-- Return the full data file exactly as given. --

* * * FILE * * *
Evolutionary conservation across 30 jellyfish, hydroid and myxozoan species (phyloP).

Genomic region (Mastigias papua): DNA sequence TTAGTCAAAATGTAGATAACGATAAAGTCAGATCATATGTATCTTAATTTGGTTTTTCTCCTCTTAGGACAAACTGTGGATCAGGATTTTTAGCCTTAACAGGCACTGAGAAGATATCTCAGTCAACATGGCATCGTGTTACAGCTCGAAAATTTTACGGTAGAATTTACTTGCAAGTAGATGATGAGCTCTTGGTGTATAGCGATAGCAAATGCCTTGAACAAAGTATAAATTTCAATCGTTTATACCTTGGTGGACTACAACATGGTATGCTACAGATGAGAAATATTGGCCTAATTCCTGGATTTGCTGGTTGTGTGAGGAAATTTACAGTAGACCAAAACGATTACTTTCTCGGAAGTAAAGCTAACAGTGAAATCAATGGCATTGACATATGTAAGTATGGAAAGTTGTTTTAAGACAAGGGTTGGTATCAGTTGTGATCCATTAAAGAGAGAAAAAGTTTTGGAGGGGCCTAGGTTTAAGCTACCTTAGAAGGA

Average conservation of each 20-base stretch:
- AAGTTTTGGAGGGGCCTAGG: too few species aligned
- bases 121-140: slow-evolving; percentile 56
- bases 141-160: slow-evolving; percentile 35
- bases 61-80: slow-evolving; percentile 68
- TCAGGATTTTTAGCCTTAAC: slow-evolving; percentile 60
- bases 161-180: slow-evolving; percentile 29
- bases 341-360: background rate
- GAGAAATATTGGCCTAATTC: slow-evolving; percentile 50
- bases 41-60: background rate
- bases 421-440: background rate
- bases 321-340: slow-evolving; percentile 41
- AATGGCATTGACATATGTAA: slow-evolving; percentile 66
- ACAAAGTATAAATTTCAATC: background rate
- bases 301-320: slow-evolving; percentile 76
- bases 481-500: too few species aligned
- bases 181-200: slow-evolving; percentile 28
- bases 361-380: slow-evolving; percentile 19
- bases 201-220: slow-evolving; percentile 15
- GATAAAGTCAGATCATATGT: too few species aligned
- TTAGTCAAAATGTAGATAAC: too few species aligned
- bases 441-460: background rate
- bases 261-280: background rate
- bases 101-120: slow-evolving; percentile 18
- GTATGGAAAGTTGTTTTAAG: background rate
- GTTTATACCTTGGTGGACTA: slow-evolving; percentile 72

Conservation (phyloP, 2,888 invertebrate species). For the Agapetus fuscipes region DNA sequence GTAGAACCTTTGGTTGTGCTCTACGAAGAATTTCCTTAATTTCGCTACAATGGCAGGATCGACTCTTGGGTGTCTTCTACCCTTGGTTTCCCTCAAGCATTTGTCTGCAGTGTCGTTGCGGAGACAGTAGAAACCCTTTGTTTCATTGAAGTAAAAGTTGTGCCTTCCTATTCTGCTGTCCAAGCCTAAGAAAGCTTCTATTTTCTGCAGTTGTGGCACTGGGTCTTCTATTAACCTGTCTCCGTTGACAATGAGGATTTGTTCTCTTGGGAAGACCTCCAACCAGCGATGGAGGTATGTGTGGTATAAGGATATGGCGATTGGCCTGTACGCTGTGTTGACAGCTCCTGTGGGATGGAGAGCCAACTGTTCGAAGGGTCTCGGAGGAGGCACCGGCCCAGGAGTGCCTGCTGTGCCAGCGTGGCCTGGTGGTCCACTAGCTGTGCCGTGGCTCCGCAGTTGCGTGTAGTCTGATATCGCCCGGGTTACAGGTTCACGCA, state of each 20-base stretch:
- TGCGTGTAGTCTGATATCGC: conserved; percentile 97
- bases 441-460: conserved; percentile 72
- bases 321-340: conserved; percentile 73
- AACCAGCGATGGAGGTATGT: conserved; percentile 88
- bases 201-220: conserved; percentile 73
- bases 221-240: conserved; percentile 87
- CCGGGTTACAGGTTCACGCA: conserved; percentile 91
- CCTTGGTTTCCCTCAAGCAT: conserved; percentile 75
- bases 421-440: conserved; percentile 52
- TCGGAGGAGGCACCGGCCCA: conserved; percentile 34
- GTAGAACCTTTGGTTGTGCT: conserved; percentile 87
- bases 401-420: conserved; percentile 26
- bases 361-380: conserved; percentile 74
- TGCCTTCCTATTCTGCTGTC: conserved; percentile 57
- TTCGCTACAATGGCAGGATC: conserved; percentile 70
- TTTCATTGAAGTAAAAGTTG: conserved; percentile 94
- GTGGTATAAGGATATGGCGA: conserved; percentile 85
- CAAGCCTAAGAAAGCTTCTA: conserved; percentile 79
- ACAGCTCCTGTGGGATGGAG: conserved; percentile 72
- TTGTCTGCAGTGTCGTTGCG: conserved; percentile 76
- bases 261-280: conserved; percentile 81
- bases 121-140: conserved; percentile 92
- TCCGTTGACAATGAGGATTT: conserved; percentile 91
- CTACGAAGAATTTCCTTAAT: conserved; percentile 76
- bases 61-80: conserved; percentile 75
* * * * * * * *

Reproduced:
Evolutionary conservation across 30 jellyfish, hydroid and myxozoan species (phyloP).

Genomic region (Mastigias papua): DNA sequence TTAGTCAAAATGTAGATAACGATAAAGTCAGATCATATGTATCTTAATTTGGTTTTTCTCCTCTTAGGACAAACTGTGGATCAGGATTTTTAGCCTTAACAGGCACTGAGAAGATATCTCAGTCAACATGGCATCGTGTTACAGCTCGAAAATTTTACGGTAGAATTTACTTGCAAGTAGATGATGAGCTCTTGGTGTATAGCGATAGCAAATGCCTTGAACAAAGTATAAATTTCAATCGTTTATACCTTGGTGGACTACAACATGGTATGCTACAGATGAGAAATATTGGCCTAATTCCTGGATTTGCTGGTTGTGTGAGGAAATTTACAGTAGACCAAAACGATTACTTTCTCGGAAGTAAAGCTAACAGTGAAATCAATGGCATTGACATATGTAAGTATGGAAAGTTGTTTTAAGACAAGGGTTGGTATCAGTTGTGATCCATTAAAGAGAGAAAAAGTTTTGGAGGGGCCTAGGTTTAAGCTACCTTAGAAGGA

Average conservation of each 20-base stretch:
- AAGTTTTGGAGGGGCCTAGG: too few species aligned
- bases 121-140: slow-evolving; percentile 56
- bases 141-160: slow-evolving; percentile 35
- bases 61-80: slow-evolving; percentile 68
- TCAGGATTTTTAGCCTTAAC: slow-evolving; percentile 60
- bases 161-180: slow-evolving; percentile 29
- bases 341-360: background rate
- GAGAAATATTGGCCTAATTC: slow-evolving; percentile 50
- bases 41-60: background rate
- bases 421-440: background rate
- bases 321-340: slow-evolving; percentile 41
- AATGGCATTGACATATGTAA: slow-evolving; percentile 66
- ACAAAGTATAAATTTCAATC: background rate
- bases 301-320: slow-evolving; percentile 76
- bases 481-500: too few species aligned
- bases 181-200: slow-evolving; percentile 28
- bases 361-380: slow-evolving; percentile 19
- bases 201-220: slow-evolving; percentile 15
- GATAAAGTCAGATCATATGT: too few species aligned
- TTAGTCAAAATGTAGATAAC: too few species aligned
- bases 441-460: background rate
- bases 261-280: background rate
- bases 101-120: slow-evolving; percentile 18
- GTATGGAAAGTTGTTTTAAG: background rate
- GTTTATACCTTGGTGGACTA: slow-evolving; percentile 72

Conservation (phyloP, 2,888 invertebrate species). For the Agapetus fuscipes region DNA sequence GTAGAACCTTTGGTTGTGCTCTACGAAGAATTTCCTTAATTTCGCTACAATGGCAGGATCGACTCTTGGGTGTCTTCTACCCTTGGTTTCCCTCAAGCATTTGTCTGCAGTGTCGTTGCGGAGACAGTAGAAACCCTTTGTTTCATTGAAGTAAAAGTTGTGCCTTCCTATTCTGCTGTCCAAGCCTAAGAAAGCTTCTATTTTCTGCAGTTGTGGCACTGGGTCTTCTATTAACCTGTCTCCGTTGACAATGAGGATTTGTTCTCTTGGGAAGACCTCCAACCAGCGATGGAGGTATGTGTGGTATAAGGATATGGCGATTGGCCTGTACGCTGTGTTGACAGCTCCTGTGGGATGGAGAGCCAACTGTTCGAAGGGTCTCGGAGGAGGCACCGGCCCAGGAGTGCCTGCTGTGCCAGCGTGGCCTGGTGGTCCACTAGCTGTGCCGTGGCTCCGCAGTTGCGTGTAGTCTGATATCGCCCGGGTTACAGGTTCACGCA, state of each 20-base stretch:
- TGCGTGTAGTCTGATATCGC: conserved; percentile 97
- bases 441-460: conserved; percentile 72
- bases 321-340: conserved; percentile 73
- AACCAGCGATGGAGGTATGT: conserved; percentile 88
- bases 201-220: conserved; percentile 73
- bases 221-240: conserved; percentile 87
- CCGGGTTACAGGTTCACGCA: conserved; percentile 91
- CCTTGGTTTCCCTCAAGCAT: conserved; percentile 75
- bases 421-440: conserved; percentile 52
- TCGGAGGAGGCACCGGCCCA: conserved; percentile 34
- GTAGAACCTTTGGTTGTGCT: conserved; percentile 87
- bases 401-420: conserved; percentile 26
- bases 361-380: conserved; percentile 74
- TGCCTTCCTATTCTGCTGTC: conserved; percentile 57
- TTCGCTACAATGGCAGGATC: conserved; percentile 70
- TTTCATTGAAGTAAAAGTTG: conserved; percentile 94
- GTGGTATAAGGATATGGCGA: conserved; percentile 85
- CAAGCCTAAGAAAGCTTCTA: conserved; percentile 79
- ACAGCTCCTGTGGGATGGAG: conserved; percentile 72
- TTGTCTGCAGTGTCGTTGCG: conserved; percentile 76
- bases 261-280: conserved; percentile 81
- bases 121-140: conserved; percentile 92
- TCCGTTGACAATGAGGATTT: conserved; percentile 91
- CTACGAAGAATTTCCTTAAT: conserved; percentile 76
- bases 61-80: conserved; percentile 75